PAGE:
Working with Text on the CLI

Clay Ratliff
14 min readDec 31, 2022
Unreadable screen of highlighted and unformatted code on the command line
Photo by Max Chen on Unsplash


Working with the CLI tends to be a very opinionated environment. Everyone has their own preferred tools. Everyone’s workflow is slightly different depending on personal preferences, the tasks they regularly perform, and even workplace culture. But regardless of preference, culture, or daily tasks, some things remain common.

Overview of CLI Usage

When using the CLI you’re always working with text and you always want it to be as convenient as possible. There are also common scenarios that you’re dealing with on a regular basis. Broadly you can lump these scenarios into working with formatted documents (code, LaTeX, JSON, etc.), working with logs, and interacting with the shell. There is admittedly overlap between the first two scenarios, i.e., logs are certainly formatted, and some are written in JSON, but we interact with logs differently than we interact with other formatted documents; with logs, we’re extracting information and they’re the last thing we want to edit, with formatted documents, editing is almost always involved.

When we interact with the CLI we’re dealing with a serial execution environment, which involves blocking actions. If you execute something like tail then unless you do something to interfere, that shell interaction is now blocked. The same is basically true when you run any executable. Until that executable completes, you can’t interact with that shell session. This means that to work effectively you really need a way to work with multiple interactive shells simultaneously, be that through opening multiple terminals, using an emulator that provides a tabs feature, tmux/screen, etc.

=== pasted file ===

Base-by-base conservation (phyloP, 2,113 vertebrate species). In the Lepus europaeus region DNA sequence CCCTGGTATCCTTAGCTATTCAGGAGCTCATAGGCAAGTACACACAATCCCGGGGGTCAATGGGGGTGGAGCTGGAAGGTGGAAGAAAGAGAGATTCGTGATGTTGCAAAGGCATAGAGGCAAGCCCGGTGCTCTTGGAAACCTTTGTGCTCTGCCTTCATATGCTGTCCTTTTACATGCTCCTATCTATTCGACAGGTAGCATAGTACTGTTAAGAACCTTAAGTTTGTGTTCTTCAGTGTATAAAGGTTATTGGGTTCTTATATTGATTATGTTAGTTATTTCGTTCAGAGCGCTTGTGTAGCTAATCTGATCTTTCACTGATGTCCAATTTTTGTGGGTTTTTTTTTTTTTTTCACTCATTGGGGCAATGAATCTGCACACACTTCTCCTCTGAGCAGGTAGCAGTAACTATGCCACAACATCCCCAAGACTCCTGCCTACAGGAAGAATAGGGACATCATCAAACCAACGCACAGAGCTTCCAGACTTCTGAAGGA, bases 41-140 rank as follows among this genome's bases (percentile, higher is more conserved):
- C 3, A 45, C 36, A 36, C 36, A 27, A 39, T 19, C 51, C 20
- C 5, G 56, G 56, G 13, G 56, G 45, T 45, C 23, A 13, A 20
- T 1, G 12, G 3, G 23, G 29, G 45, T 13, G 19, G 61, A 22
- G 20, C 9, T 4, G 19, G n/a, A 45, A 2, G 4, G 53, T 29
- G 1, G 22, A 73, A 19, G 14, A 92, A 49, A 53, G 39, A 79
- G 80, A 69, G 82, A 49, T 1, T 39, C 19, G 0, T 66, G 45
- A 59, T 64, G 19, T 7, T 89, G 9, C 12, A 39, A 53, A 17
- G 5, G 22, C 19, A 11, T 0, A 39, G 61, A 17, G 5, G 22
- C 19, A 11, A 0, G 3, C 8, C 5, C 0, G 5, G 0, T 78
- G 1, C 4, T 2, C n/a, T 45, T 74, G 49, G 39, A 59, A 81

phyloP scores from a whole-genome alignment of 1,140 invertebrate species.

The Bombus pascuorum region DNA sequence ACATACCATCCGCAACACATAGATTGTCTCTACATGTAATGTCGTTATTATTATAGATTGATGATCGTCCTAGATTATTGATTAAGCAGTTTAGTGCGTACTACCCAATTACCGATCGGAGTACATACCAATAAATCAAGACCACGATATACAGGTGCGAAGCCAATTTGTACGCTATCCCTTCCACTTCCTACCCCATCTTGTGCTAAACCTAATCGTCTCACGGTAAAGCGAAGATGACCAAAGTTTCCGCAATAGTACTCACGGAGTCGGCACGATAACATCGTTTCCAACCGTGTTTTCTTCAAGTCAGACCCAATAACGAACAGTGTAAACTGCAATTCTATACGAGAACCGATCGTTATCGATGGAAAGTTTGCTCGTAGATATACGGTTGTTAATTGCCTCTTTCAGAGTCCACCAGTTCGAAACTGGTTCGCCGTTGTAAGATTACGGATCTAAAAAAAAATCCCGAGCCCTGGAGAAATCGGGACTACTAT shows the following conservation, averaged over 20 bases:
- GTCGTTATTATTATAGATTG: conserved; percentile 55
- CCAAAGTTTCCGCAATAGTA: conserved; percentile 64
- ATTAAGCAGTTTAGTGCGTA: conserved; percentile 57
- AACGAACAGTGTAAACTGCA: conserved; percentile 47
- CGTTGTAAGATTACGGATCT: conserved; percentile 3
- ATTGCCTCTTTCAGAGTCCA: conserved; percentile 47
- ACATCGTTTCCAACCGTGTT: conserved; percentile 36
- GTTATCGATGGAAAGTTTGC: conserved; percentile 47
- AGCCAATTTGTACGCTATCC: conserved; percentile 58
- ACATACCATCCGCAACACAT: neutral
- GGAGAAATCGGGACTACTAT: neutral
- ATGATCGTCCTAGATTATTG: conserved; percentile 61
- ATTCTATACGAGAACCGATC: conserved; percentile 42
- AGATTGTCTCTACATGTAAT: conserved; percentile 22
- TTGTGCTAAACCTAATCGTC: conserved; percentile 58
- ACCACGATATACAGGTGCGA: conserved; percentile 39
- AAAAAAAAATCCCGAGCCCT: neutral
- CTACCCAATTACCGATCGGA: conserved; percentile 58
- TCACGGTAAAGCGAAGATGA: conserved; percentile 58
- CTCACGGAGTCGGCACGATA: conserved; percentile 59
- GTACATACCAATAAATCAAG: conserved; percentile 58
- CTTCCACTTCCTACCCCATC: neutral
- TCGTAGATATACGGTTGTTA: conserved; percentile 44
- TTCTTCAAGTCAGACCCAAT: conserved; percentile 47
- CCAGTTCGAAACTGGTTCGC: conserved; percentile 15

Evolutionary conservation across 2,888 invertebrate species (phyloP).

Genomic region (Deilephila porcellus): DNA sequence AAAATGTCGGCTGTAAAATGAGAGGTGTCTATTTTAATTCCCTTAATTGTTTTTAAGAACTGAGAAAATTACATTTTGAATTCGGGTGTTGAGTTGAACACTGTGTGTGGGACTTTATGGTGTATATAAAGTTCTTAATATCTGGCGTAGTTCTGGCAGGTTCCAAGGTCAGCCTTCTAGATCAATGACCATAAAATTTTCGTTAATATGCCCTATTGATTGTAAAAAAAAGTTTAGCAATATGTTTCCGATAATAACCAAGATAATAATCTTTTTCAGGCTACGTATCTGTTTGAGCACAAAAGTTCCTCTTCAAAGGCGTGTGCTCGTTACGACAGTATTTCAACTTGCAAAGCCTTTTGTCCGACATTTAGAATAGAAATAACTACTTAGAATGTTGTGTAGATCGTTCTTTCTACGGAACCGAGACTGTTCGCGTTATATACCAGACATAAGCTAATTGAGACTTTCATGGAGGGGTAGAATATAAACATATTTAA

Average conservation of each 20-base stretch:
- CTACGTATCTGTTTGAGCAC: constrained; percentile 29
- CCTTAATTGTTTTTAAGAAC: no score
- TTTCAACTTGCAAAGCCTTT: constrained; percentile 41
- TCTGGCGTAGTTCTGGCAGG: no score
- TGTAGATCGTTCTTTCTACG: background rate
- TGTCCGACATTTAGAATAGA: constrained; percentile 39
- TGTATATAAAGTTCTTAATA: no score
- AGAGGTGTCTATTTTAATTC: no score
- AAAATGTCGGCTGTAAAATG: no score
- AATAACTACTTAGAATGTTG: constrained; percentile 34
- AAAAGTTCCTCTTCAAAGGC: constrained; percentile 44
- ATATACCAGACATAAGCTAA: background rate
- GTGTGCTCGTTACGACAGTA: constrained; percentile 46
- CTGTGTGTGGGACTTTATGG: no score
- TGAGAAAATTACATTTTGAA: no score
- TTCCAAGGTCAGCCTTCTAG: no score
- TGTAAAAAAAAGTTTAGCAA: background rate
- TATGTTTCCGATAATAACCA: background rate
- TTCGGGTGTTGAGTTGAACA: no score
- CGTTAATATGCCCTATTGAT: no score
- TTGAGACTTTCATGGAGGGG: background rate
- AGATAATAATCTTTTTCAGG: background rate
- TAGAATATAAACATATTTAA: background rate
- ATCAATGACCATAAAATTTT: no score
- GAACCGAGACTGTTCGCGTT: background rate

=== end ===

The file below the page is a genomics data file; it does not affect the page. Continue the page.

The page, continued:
Working with a Blocking Interface

My preferred tool for managing multiple interactive shells is tmux. This is something that gets pretty opinionated pretty quickly so let me outline my reasons for using it.

First, while tmux is a pretty new tool in terms of the *nix tooling, its popularity has grown enough over the last 15 years that if it doesn’t come pre-installed, then it’s easy to install with whatever package manager is available. Second, while it’s extremely customizable, it’s also usable out of the box. A vanilla install gives me the ability to manage multiple shell sessions, group screens together, pick up previous shell sessions where I left off, and much more.

I prefer this over using tab-capable emulators because I’ll almost always have access to it, whereas customizing iTerm2 to meet my needs means my workflow will be awkward on anything other than a Mac.

I also don’t rely on creating a new terminal for each session I need because it’s annoying to organize, and if I don’t have a GUI, I can’t create another terminal anyway. Think, logging into a Linux VM on a cloud provider like GCP or AWS. You can either use a browser to ssh into a terminal session, or you can just ssh from your local machine into a terminal session. If you don’t have some kind of multiplexor you’re stuck creating a new emulator for each session you need.

Regardless of how you solve the problem of working with a blocking UI, be it tmux, iTerm2, screen, or something else entirely, it’s something you’re going to contend with.

Interacting with the Shell

For the purposes of this article, I’m not going into which shell you should select as, again, this is a very opinionated topic. My shell of choice has changed over the years as my workflow, needs, and wants have evolved. Also, a good argument can be made for using any shell I can think of with the exceptions of the Thompson or Mashey shells, both called sh. Unless you’re working with Ancient Unix, you’ll never encounter them.